Gap cover regulations 2016 brought much-needed clarity to the gap cover market. Before the regulations were introduced, there was much uncertainty around what gap cover providers could and could not cover, and what obligations they had to their clients.
The new regulations brought about changes that ensure gap cover providers must adhere to certain standards, including the provision of clear and transparent information to their clients. This information includes details of the benefits offered, as well as any limitations and exclusions.
One of the most significant changes by the gap cover regulations 2016 was the requirement for gap cover providers to limit their benefits to a maximum of R150 000 per annum per insured person. This cap ensures that gap cover policies are used to supplement medical aid benefits, rather than as a substitute for them.
The regulations also stipulate that gap cover providers must only provide benefits for services that are not covered by medical aid schemes. This means that gap cover policies cannot cover expenses that medical aids are obliged to cover under the Prescribed Minimum Benefits (PMBs).
In addition to these changes, gap cover regulations 2016 also required providers to offer a standardised product with set benefits and exclusions. This standardisation ensures that clients can easily compare different gap cover policies and make informed decisions about which policy best suits their needs and budget.
Gap cover regulation changes in 2016 have brought much-needed clarity and standardisation to the gap cover market, making it easier for clients to understand what benefits they can expect and what limitations and exclusions apply. If you are considering taking out gap cover, it is important to choose a provider who adheres to these regulations and provides clear and transparent information about their policies.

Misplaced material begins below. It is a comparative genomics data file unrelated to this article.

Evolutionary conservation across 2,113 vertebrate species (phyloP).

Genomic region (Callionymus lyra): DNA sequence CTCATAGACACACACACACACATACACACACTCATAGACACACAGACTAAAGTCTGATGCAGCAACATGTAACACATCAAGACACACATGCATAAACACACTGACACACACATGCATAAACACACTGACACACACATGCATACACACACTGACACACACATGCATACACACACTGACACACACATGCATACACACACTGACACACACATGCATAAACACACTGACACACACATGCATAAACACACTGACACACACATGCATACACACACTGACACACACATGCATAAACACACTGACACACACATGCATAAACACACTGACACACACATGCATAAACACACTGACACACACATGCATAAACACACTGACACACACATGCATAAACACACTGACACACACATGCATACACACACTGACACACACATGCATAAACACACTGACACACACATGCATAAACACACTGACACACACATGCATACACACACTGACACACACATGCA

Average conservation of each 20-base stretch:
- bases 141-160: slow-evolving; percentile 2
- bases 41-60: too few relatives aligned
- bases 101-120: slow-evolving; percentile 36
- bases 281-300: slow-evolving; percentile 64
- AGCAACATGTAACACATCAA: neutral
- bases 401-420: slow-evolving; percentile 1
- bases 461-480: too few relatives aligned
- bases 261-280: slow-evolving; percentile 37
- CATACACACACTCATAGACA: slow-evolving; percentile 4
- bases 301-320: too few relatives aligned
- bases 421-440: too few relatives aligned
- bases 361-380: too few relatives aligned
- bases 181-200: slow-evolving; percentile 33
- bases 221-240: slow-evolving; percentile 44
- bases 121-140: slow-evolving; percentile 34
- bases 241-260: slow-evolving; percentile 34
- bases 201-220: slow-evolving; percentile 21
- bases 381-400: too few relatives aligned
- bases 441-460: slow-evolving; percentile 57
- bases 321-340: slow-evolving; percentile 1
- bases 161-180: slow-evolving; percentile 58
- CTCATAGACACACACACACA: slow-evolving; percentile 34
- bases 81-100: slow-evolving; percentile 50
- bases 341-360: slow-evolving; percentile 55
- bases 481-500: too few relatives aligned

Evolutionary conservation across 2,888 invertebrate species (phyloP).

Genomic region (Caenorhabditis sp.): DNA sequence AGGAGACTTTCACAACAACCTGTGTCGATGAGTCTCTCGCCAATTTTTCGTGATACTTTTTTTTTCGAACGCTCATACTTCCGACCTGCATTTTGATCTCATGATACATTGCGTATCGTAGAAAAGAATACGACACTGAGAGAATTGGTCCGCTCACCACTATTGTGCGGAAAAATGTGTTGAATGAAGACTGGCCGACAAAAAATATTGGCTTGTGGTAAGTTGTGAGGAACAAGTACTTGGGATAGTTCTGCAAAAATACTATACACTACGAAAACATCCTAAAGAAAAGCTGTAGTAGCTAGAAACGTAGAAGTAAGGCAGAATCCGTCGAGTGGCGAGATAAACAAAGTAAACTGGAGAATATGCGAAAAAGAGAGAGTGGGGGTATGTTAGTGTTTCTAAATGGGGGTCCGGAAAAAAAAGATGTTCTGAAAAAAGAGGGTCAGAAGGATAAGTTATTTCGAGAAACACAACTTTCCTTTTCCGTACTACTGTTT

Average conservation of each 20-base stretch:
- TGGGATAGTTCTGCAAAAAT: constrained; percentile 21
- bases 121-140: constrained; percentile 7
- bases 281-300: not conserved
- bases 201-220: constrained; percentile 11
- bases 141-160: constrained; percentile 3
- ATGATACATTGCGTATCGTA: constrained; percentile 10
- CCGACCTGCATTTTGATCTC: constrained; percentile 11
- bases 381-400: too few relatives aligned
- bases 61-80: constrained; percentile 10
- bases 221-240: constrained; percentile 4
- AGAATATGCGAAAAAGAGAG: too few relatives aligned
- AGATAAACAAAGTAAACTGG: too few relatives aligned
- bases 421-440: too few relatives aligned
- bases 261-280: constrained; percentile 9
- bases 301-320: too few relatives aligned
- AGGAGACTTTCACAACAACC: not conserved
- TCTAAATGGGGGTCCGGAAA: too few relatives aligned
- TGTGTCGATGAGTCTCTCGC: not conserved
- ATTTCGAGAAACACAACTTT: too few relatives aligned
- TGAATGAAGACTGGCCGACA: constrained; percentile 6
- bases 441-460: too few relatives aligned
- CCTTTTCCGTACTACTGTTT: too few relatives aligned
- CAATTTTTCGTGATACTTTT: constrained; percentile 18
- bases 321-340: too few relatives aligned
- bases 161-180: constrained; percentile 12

Medical Aid and Gap Cover
The demarcation between short-term health insurance and medical schemes goes back to 2000, after the enactment of the Medical Schemes Act no. 131 of 1998. To educate consumers on the difference between medical aid scheme cover (which is governed by the Medical Schemes Act) and other types of health insurance (which are governed by the two insurance Acts), the final “Demarcation Regulations (DR)” was signed into law on 23 December 2016.
Gap Cover Regulations 2016 FAQ:
Do the 2016 regulations penalise Gap Cover?
No. Gap Cover is a short-term health insurance product that the new regulations is still necessary. It will remain, notwithstanding a few changes.
What are the main changes to Gap Cover?
- The annual benefit level has been capped at R150 000 per insured person per annum (This is subject to annual review/amendments)
- No enrolment discrimination based on age.
- Separate pricing on a “per group” basis, allowing for open enrolment and evading anti-selective practices in the market.
When did these new regulations come into effect?
These Demarcation Regulations (DR) were signed into law on 23 December 2016. All new policies had to comply from 1 April 2017. Existing policies had until 1 January 2018 to comply.